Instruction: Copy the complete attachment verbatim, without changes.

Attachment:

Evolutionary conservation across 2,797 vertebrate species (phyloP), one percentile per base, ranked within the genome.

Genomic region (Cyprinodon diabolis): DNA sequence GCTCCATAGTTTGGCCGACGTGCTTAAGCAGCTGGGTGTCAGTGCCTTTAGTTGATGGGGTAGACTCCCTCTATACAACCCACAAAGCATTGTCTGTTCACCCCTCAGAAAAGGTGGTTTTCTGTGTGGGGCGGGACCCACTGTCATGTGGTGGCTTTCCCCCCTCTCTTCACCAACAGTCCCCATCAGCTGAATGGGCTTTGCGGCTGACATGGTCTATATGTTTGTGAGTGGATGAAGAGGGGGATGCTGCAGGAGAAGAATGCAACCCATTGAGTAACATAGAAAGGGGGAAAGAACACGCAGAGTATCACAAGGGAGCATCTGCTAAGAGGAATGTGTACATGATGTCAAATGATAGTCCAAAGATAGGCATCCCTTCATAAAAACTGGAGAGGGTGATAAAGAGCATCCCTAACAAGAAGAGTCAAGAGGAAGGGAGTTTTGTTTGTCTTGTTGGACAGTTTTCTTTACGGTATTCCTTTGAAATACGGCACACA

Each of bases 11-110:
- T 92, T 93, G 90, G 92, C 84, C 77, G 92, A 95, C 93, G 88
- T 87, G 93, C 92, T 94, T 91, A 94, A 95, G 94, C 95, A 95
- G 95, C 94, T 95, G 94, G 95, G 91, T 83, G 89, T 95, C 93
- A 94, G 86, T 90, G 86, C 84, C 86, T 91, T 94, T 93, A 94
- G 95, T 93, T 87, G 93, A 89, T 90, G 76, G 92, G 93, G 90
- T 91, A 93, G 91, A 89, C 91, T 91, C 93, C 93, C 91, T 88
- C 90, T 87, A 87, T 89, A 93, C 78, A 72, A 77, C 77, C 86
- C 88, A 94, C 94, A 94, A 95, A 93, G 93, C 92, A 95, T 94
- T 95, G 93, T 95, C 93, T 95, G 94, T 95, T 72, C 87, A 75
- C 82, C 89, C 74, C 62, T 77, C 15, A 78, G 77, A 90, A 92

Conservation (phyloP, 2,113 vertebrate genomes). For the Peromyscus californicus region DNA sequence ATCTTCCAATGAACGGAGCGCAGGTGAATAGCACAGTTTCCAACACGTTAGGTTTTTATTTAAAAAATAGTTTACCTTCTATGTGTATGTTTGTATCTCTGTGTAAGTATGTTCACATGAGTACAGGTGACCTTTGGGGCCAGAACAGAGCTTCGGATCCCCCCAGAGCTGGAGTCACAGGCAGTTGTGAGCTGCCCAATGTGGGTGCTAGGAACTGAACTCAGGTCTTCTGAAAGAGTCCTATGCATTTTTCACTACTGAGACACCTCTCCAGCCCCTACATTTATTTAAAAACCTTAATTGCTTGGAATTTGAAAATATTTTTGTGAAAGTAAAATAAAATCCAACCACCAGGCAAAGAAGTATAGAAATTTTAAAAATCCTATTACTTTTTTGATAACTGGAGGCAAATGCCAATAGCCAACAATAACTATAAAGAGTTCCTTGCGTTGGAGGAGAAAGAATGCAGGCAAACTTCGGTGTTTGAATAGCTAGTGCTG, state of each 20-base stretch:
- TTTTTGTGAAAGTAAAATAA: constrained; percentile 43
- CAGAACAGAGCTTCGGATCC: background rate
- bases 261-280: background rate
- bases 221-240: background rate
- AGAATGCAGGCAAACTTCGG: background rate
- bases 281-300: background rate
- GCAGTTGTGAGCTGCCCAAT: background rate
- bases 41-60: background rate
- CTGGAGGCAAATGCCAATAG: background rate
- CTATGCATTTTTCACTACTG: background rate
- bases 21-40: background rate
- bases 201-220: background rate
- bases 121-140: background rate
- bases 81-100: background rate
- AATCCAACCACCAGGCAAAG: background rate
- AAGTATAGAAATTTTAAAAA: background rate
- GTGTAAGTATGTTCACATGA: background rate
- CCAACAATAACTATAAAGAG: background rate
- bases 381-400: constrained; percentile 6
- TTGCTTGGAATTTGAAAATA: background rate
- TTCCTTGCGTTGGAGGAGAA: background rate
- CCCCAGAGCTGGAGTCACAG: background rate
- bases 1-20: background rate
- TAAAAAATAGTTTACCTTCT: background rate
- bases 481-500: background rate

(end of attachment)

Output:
Evolutionary conservation across 2,797 vertebrate species (phyloP), one percentile per base, ranked within the genome.

Genomic region (Cyprinodon diabolis): DNA sequence GCTCCATAGTTTGGCCGACGTGCTTAAGCAGCTGGGTGTCAGTGCCTTTAGTTGATGGGGTAGACTCCCTCTATACAACCCACAAAGCATTGTCTGTTCACCCCTCAGAAAAGGTGGTTTTCTGTGTGGGGCGGGACCCACTGTCATGTGGTGGCTTTCCCCCCTCTCTTCACCAACAGTCCCCATCAGCTGAATGGGCTTTGCGGCTGACATGGTCTATATGTTTGTGAGTGGATGAAGAGGGGGATGCTGCAGGAGAAGAATGCAACCCATTGAGTAACATAGAAAGGGGGAAAGAACACGCAGAGTATCACAAGGGAGCATCTGCTAAGAGGAATGTGTACATGATGTCAAATGATAGTCCAAAGATAGGCATCCCTTCATAAAAACTGGAGAGGGTGATAAAGAGCATCCCTAACAAGAAGAGTCAAGAGGAAGGGAGTTTTGTTTGTCTTGTTGGACAGTTTTCTTTACGGTATTCCTTTGAAATACGGCACACA

Each of bases 11-110:
- T 92, T 93, G 90, G 92, C 84, C 77, G 92, A 95, C 93, G 88
- T 87, G 93, C 92, T 94, T 91, A 94, A 95, G 94, C 95, A 95
- G 95, C 94, T 95, G 94, G 95, G 91, T 83, G 89, T 95, C 93
- A 94, G 86, T 90, G 86, C 84, C 86, T 91, T 94, T 93, A 94
- G 95, T 93, T 87, G 93, A 89, T 90, G 76, G 92, G 93, G 90
- T 91, A 93, G 91, A 89, C 91, T 91, C 93, C 93, C 91, T 88
- C 90, T 87, A 87, T 89, A 93, C 78, A 72, A 77, C 77, C 86
- C 88, A 94, C 94, A 94, A 95, A 93, G 93, C 92, A 95, T 94
- T 95, G 93, T 95, C 93, T 95, G 94, T 95, T 72, C 87, A 75
- C 82, C 89, C 74, C 62, T 77, C 15, A 78, G 77, A 90, A 92

Conservation (phyloP, 2,113 vertebrate genomes). For the Peromyscus californicus region DNA sequence ATCTTCCAATGAACGGAGCGCAGGTGAATAGCACAGTTTCCAACACGTTAGGTTTTTATTTAAAAAATAGTTTACCTTCTATGTGTATGTTTGTATCTCTGTGTAAGTATGTTCACATGAGTACAGGTGACCTTTGGGGCCAGAACAGAGCTTCGGATCCCCCCAGAGCTGGAGTCACAGGCAGTTGTGAGCTGCCCAATGTGGGTGCTAGGAACTGAACTCAGGTCTTCTGAAAGAGTCCTATGCATTTTTCACTACTGAGACACCTCTCCAGCCCCTACATTTATTTAAAAACCTTAATTGCTTGGAATTTGAAAATATTTTTGTGAAAGTAAAATAAAATCCAACCACCAGGCAAAGAAGTATAGAAATTTTAAAAATCCTATTACTTTTTTGATAACTGGAGGCAAATGCCAATAGCCAACAATAACTATAAAGAGTTCCTTGCGTTGGAGGAGAAAGAATGCAGGCAAACTTCGGTGTTTGAATAGCTAGTGCTG, state of each 20-base stretch:
- TTTTTGTGAAAGTAAAATAA: constrained; percentile 43
- CAGAACAGAGCTTCGGATCC: background rate
- bases 261-280: background rate
- bases 221-240: background rate
- AGAATGCAGGCAAACTTCGG: background rate
- bases 281-300: background rate
- GCAGTTGTGAGCTGCCCAAT: background rate
- bases 41-60: background rate
- CTGGAGGCAAATGCCAATAG: background rate
- CTATGCATTTTTCACTACTG: background rate
- bases 21-40: background rate
- bases 201-220: background rate
- bases 121-140: background rate
- bases 81-100: background rate
- AATCCAACCACCAGGCAAAG: background rate
- AAGTATAGAAATTTTAAAAA: background rate
- GTGTAAGTATGTTCACATGA: background rate
- CCAACAATAACTATAAAGAG: background rate
- bases 381-400: constrained; percentile 6
- TTGCTTGGAATTTGAAAATA: background rate
- TTCCTTGCGTTGGAGGAGAA: background rate
- CCCCAGAGCTGGAGTCACAG: background rate
- bases 1-20: background rate
- TAAAAAATAGTTTACCTTCT: background rate
- bases 481-500: background rate